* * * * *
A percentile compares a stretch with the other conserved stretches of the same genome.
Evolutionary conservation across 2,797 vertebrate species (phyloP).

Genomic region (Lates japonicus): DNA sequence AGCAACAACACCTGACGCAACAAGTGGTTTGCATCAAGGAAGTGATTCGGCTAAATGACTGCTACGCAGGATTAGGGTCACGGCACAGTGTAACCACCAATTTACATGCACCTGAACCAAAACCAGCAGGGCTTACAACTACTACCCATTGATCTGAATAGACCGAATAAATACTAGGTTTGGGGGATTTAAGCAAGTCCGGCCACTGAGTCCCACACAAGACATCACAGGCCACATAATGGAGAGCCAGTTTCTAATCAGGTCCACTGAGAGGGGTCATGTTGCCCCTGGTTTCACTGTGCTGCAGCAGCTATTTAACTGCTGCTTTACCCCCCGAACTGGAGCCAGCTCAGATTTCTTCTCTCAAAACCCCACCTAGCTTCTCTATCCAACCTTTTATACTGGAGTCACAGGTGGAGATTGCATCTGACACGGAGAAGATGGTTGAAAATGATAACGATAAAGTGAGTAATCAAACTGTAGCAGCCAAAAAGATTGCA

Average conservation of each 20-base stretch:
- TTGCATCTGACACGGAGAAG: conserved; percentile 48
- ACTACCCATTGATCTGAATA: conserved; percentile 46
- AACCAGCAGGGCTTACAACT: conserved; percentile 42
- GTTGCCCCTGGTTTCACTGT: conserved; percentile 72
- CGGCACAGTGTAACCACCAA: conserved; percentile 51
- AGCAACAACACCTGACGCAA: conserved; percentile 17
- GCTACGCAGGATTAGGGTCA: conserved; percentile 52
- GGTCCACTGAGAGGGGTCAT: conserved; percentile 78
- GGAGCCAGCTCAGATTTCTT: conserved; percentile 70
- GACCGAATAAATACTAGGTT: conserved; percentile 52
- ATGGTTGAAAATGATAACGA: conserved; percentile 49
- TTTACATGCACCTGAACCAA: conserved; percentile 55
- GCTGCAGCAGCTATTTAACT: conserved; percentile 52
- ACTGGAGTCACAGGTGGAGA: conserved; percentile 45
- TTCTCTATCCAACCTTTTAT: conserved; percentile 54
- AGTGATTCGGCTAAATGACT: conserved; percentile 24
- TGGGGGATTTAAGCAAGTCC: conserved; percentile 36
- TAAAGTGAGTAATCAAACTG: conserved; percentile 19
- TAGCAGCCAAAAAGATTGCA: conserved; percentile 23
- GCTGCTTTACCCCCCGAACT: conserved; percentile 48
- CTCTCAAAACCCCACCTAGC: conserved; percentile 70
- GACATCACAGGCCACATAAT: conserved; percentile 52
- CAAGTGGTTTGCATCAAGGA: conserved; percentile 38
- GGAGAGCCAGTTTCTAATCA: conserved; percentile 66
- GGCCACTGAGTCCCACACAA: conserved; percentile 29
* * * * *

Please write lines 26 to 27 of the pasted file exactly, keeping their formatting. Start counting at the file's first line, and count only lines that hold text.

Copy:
- GACATCACAGGCCACATAAT: conserved; percentile 52
- CAAGTGGTTTGCATCAAGGA: conserved; percentile 38